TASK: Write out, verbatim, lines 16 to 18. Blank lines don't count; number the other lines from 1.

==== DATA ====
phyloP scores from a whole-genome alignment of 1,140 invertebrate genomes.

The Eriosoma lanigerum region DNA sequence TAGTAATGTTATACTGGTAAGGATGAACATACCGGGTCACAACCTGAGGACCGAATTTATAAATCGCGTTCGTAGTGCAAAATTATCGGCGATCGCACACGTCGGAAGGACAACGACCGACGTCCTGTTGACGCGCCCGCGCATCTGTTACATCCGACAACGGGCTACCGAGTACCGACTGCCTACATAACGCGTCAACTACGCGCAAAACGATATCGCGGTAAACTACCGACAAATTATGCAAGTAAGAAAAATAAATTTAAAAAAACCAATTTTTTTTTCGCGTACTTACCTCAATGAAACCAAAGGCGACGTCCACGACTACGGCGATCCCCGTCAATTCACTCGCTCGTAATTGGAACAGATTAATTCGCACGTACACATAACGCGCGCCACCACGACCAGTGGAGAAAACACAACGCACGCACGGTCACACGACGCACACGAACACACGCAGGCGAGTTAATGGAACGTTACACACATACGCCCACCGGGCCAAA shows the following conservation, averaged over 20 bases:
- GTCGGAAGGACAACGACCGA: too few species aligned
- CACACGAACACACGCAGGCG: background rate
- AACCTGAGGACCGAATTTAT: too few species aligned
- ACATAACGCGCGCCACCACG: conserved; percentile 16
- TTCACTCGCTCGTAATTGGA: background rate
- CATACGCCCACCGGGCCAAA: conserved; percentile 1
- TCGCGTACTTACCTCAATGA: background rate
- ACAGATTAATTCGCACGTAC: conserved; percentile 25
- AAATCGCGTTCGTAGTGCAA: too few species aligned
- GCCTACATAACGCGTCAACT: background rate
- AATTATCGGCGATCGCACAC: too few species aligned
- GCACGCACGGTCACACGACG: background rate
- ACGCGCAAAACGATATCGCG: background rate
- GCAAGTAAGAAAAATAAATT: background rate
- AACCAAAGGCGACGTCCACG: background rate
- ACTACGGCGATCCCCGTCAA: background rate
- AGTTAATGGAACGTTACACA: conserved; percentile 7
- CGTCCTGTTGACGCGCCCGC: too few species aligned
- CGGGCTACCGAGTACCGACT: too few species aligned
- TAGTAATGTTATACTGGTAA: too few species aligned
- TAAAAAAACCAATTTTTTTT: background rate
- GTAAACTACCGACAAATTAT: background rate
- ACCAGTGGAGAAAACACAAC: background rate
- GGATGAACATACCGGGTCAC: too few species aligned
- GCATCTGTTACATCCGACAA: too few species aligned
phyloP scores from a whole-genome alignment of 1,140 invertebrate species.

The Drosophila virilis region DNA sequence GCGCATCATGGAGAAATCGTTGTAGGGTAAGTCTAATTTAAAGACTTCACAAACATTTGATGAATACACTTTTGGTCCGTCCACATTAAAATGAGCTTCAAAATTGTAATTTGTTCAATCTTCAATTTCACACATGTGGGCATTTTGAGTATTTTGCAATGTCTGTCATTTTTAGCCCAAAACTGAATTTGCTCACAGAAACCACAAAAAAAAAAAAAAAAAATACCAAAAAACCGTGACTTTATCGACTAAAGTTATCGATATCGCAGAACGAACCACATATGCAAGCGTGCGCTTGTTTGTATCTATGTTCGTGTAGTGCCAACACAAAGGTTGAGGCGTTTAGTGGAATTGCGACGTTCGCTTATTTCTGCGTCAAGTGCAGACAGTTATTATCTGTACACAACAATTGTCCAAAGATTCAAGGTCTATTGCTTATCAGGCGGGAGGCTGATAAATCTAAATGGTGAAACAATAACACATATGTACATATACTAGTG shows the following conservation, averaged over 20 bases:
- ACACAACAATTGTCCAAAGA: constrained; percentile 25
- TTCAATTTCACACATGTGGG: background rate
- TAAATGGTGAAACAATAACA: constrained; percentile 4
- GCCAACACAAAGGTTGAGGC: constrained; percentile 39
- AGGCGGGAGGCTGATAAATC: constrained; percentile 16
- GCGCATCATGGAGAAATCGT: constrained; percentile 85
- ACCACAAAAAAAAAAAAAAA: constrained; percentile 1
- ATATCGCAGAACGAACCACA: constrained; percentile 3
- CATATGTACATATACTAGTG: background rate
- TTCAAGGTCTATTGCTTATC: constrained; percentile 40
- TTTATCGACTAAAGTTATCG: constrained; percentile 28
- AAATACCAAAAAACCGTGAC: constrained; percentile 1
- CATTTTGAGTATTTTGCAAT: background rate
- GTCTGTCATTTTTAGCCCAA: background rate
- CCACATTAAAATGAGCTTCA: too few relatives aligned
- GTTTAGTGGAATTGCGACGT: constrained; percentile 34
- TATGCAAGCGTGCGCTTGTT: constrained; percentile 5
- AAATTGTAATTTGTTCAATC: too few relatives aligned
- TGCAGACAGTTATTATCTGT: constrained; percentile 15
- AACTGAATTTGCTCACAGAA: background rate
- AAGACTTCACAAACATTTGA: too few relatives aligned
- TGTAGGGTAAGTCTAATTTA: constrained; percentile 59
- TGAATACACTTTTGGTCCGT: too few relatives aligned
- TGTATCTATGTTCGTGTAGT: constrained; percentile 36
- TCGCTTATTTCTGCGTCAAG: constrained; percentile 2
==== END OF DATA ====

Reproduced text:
- GCAAGTAAGAAAAATAAATT: background rate
- AACCAAAGGCGACGTCCACG: background rate
- ACTACGGCGATCCCCGTCAA: background rate